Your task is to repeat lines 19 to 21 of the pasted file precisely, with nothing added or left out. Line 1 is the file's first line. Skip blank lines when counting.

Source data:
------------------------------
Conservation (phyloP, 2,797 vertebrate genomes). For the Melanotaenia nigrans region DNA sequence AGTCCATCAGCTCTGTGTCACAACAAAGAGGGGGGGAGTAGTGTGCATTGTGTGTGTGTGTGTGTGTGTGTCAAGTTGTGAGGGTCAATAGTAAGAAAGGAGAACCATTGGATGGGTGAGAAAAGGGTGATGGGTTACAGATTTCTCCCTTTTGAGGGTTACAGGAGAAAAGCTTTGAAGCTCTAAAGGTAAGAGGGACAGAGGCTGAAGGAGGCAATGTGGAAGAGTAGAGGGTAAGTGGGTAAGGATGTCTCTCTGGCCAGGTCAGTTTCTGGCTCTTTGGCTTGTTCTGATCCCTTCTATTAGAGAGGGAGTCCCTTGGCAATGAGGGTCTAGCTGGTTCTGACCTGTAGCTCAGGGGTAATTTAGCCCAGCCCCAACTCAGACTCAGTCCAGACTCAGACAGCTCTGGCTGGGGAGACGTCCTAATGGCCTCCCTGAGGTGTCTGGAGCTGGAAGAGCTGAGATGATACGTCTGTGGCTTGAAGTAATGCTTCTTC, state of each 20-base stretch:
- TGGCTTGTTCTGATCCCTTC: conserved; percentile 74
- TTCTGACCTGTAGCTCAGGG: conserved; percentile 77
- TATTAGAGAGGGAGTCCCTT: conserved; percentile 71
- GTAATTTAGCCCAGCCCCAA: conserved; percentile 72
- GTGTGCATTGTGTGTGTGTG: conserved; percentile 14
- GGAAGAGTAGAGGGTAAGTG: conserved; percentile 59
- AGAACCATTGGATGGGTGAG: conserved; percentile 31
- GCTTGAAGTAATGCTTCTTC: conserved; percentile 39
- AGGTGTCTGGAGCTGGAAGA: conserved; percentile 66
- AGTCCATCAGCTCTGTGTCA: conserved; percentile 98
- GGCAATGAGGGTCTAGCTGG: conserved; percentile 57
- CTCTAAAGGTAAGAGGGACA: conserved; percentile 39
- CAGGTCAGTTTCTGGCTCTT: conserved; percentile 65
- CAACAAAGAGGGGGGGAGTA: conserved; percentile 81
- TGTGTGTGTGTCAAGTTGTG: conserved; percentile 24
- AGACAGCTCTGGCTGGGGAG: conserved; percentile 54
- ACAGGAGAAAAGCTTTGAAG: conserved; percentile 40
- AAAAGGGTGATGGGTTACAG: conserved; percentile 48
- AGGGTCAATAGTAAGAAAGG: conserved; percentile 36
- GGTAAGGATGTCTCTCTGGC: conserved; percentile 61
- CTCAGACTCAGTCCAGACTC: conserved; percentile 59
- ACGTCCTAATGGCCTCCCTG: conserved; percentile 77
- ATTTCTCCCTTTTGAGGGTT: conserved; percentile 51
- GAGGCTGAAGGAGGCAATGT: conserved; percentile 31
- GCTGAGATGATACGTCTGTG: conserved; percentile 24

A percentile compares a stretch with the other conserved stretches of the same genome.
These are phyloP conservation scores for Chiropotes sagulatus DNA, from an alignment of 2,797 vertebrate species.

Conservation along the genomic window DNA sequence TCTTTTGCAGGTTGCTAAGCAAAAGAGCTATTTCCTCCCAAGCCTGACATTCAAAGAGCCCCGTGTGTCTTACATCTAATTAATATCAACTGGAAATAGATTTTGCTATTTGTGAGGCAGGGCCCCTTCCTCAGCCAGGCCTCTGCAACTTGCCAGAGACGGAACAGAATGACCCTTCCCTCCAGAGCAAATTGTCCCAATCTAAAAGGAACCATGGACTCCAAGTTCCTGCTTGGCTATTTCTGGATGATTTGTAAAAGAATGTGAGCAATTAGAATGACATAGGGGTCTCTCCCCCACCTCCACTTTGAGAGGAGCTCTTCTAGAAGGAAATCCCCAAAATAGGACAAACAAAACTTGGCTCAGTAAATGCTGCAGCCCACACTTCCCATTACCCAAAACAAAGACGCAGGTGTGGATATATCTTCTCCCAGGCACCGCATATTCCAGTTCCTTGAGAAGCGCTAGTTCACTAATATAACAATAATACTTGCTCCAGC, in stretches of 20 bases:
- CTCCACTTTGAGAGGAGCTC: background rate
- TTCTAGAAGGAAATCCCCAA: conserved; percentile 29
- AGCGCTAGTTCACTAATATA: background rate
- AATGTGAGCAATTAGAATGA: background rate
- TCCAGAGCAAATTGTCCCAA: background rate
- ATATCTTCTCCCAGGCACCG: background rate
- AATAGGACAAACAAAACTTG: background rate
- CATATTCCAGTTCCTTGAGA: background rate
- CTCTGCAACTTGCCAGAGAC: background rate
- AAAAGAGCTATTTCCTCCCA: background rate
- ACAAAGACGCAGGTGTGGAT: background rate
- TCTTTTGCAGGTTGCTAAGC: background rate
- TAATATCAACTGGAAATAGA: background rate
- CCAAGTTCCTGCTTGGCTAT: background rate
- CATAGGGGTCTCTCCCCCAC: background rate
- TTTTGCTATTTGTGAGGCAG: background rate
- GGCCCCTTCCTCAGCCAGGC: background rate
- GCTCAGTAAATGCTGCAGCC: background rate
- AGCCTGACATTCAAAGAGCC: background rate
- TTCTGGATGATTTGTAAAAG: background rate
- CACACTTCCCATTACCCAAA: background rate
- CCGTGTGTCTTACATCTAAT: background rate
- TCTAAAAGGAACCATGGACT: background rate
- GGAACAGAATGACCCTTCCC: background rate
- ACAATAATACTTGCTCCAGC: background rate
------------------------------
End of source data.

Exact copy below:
- AAAAGGGTGATGGGTTACAG: conserved; percentile 48
- AGGGTCAATAGTAAGAAAGG: conserved; percentile 36
- GGTAAGGATGTCTCTCTGGC: conserved; percentile 61